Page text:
St Paul's Cathedral

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    St Paul's Cathedral is an Anglican cathedral dedicated to Paul the Apostle. It sits at the top of Ludgate Hill, the highest point in the City of London, and is the seat of the Bishop of London. The present building dates from the 17th century and was designed by Sir Christopher Wren. It is generally reckoned to be London's fifth St Paul's Cathedral, all having been built on the same site since AD 604. The cathedral is one of London's most famous and most recognisable sights. At 365 feet (111m) high, it was the tallest building in London from 1710 to 1962, and its dome is also among the highest in the world. In terms of area, St Paul's is the second largest church building in the United Kingdom after Liverpool Cathedral.

    Important services held at St Paul's include the funerals of Lord Nelson, the Duke of Wellington and Sir Winston Churchill; Jubilee celebrations for Queen Victoria; peace services marking the end of the First and Second World Wars; the launch of the Festival of Britain and the thanksgiving services for both the Golden Jubilee and 80th Birthday of Queen Elizabeth II. The British Royal Family holds most of its important marriages, christenings and funerals at Westminster Abbey, but St Paul's was used for the marriage of Charles, Prince of Wales, and Lady Diana Spencer. St Paul's Cathedral is still a busy working church, with hourly prayer and daily services.

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    1. Matt Porter Photography 46 months ago | reply

      An excellent photo :)

      Christopher Wren originally wanted to build the new St Paul's cathedral in a classical plan, and with an even bigger dome. Models of his initial proposals are still preserved.

      However the anglican church wanted to differentiate itself from Europe's catholicisms, (The renaissance was a little late reaching Britain!) and demanded a Gothic plan, typical of British medieval architecture - with a spire atop a small dome - this would have been an ugly hybrid of concepts.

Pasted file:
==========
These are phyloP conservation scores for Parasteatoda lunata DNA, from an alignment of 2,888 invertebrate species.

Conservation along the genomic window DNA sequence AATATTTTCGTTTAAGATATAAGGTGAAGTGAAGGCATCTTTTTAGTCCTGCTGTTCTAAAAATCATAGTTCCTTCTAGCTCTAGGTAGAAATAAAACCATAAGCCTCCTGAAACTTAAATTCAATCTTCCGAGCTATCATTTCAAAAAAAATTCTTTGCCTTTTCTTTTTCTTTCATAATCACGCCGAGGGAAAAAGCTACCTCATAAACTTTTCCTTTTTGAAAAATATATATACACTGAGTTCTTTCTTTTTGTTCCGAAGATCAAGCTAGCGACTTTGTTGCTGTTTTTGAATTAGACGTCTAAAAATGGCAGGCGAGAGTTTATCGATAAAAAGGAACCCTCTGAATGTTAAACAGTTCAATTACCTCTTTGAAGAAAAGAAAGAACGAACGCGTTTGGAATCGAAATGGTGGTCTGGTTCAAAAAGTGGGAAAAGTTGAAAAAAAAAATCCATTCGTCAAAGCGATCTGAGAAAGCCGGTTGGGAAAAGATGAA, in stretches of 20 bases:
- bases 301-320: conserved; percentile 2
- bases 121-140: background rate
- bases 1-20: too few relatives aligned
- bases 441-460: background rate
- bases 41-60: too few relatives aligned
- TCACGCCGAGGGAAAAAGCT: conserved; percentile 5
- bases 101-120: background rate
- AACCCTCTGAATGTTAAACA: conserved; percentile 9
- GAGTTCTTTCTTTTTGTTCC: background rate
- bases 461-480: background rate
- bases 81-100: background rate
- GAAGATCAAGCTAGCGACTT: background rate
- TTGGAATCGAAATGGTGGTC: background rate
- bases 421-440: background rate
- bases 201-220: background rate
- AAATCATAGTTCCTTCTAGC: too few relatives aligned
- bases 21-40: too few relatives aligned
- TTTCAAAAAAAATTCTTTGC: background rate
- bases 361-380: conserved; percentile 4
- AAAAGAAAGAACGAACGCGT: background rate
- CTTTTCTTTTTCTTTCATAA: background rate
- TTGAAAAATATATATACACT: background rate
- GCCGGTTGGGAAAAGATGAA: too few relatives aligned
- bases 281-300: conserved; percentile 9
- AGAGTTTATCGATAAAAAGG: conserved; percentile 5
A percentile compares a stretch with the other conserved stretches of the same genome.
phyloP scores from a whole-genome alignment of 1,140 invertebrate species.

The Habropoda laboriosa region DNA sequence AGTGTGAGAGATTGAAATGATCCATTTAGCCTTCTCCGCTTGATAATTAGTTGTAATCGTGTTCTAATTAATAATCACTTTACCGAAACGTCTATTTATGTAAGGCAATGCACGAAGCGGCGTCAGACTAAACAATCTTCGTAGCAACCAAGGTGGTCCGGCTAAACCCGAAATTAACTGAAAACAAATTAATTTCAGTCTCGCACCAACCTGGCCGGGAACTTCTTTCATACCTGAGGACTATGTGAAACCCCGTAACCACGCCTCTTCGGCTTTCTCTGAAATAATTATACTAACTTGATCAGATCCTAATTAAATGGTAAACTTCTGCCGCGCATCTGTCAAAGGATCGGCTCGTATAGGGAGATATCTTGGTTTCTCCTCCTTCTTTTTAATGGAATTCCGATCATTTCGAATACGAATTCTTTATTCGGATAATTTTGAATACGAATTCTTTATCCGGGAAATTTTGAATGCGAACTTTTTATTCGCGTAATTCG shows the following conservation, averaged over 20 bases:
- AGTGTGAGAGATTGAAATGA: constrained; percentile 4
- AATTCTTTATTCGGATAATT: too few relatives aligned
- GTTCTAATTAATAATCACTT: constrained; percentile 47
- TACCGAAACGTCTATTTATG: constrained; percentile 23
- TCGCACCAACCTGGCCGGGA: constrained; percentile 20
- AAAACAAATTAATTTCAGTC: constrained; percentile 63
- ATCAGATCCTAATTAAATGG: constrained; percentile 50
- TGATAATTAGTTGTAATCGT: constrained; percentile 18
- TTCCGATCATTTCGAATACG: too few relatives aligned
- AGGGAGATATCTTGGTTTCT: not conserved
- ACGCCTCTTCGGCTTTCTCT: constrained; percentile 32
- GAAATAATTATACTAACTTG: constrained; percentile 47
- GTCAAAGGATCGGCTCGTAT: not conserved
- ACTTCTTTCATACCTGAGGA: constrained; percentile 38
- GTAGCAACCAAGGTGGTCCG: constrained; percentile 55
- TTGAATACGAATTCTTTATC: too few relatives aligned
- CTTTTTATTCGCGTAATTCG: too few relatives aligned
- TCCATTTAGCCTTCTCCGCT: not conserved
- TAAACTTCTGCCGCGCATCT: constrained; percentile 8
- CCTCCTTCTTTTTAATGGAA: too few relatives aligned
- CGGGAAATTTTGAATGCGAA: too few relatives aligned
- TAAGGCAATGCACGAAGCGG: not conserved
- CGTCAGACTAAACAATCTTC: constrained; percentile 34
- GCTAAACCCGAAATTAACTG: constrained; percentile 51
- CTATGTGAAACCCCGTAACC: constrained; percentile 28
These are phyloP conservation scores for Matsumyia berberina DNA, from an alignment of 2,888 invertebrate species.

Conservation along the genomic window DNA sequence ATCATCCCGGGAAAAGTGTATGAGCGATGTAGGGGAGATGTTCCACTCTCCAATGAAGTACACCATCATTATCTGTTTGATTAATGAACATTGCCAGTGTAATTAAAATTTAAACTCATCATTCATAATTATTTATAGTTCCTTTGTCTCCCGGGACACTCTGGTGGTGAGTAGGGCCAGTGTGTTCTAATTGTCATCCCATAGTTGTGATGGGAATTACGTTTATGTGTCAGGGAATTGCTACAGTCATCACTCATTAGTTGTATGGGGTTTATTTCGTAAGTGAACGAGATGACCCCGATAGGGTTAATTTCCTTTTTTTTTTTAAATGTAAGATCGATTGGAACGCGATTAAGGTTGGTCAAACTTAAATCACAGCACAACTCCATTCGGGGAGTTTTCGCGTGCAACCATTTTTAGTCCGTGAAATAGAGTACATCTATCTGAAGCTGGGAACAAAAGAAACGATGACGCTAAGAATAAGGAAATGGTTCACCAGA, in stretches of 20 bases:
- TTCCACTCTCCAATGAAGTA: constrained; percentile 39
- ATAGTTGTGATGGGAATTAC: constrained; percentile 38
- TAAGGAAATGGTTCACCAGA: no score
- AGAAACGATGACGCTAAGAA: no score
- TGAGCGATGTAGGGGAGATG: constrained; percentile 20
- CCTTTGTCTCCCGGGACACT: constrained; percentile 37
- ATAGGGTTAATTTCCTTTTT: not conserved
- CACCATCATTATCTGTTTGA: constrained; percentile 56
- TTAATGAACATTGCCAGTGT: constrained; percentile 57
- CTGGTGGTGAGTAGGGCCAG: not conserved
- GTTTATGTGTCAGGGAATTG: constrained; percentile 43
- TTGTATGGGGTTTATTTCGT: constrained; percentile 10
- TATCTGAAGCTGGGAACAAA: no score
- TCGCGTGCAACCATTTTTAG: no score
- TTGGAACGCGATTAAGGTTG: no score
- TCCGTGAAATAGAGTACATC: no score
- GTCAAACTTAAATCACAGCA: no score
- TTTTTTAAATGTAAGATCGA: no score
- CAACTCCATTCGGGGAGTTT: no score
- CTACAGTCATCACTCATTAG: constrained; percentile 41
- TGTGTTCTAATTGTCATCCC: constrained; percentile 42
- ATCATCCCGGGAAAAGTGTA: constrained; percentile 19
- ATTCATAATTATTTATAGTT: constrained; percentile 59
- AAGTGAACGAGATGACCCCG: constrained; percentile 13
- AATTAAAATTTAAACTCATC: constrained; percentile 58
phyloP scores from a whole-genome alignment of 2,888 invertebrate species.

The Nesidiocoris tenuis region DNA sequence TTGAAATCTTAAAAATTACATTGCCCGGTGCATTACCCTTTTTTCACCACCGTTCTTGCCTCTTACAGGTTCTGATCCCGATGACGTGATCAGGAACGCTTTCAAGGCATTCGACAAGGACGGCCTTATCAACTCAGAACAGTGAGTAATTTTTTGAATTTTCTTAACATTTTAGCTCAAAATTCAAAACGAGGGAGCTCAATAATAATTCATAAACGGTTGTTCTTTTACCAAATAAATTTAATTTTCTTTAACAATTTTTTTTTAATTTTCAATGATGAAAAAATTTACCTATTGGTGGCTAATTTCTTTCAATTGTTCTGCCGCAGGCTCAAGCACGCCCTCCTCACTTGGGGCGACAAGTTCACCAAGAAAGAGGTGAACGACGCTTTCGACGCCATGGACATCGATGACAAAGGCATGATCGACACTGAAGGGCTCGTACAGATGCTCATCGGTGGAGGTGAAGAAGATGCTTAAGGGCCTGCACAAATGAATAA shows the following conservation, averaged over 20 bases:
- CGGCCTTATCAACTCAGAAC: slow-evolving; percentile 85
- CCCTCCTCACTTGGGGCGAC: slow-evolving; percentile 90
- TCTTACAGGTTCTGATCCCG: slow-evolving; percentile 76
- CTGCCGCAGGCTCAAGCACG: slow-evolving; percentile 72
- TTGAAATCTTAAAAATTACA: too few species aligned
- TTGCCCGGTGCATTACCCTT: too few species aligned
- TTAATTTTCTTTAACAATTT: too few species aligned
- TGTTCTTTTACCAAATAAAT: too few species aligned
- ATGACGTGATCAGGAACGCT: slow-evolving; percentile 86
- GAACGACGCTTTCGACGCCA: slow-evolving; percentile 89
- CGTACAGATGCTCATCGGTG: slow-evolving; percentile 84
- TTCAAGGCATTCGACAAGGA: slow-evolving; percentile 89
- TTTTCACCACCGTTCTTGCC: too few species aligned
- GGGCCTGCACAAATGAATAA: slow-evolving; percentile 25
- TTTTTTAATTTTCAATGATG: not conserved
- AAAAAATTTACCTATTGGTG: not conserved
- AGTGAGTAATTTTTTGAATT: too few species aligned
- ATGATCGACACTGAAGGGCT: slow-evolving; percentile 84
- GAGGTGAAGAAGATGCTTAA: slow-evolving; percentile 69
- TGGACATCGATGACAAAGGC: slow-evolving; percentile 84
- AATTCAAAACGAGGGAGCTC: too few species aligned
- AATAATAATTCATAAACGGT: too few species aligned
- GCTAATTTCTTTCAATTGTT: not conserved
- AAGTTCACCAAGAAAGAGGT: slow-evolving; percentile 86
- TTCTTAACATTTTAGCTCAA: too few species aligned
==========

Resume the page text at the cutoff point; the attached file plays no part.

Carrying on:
Fortunately Wren ignored his client and built the church that exists today - in my opinion Britain's most beautiful cathedral, and one that sits beautifully in London's urban landscape.

      Here's a link to a picture of Wren's original model: www.bbc.co.uk/london/content/images/2007/11/14/wrens_grea...

    2. wallygrom 46 months ago | reply

      Thanks, Matt!

      Thanks for the extra info on St Pauls, very interesting. I agree, it's a very beautiful piece of architecture! As an American resident of Britain, I will never cease to be impressed at the way modern life merges seamlessly with times gone by.

    3. Matt Porter Photography 46 months ago | reply

      My pleasure - I spent some time in London recently for one of the units of my architecture degree, I got saturated with this kind of trivia and I like having a chance to use it in conversation! lol.

      And its true, the way cities like London have evolved over time, there are some wonderful anachronisms that just blend in seemlessly.

      How are you finding the Canon by the way? I was wondering if the colour in this picture was all natural or needed much post production? - it looks stunning. I'm using a Nikon bridge camera (against a lot of people's advice! :P ) but I've been made up with the results so far :) ...

    4. wallygrom 46 months ago | reply

      I do like my little Canon although I miss my Canon EOS 500. (Film camera). I still have it, and I still use it, but it's too expensive on films and developing! When I win the lottery, I will treat myself to the digital version :-)

      What I miss is the ability to take a really good close up shot ... flowers and insects are favorite subjects of mine. But the PowerShot is excellent for travel photography because it's so compact and very versatile.

      I almost never do any post processing, apart from a bit of cropping occasionally. Unless I'm feeling in an "arty farty" mood, in which case I might play around, but I rarely post those! The color here is totally as it was.

    5. Matt Porter Photography 46 months ago | reply

      I still have my old Pentax P30 - which was made in the 80s so its as old as me! It had a superb lens though, but as you say - developing film is expensive, and by the time I've finished fiddling around with shutter speeds and twisted some knobs and levers I've used a whole roll of film... the 'delete' button is a marvelous thing!

      I must admit I've ventured a bit too far into the realm of"arty-fartyness" lately - but I am finding that now I'm used to the camera and I can leave the automatic settings behind I'm getting some fair shots straight from the camera.

    6. letuchumee 19 months ago | reply

      this is a lovely picture

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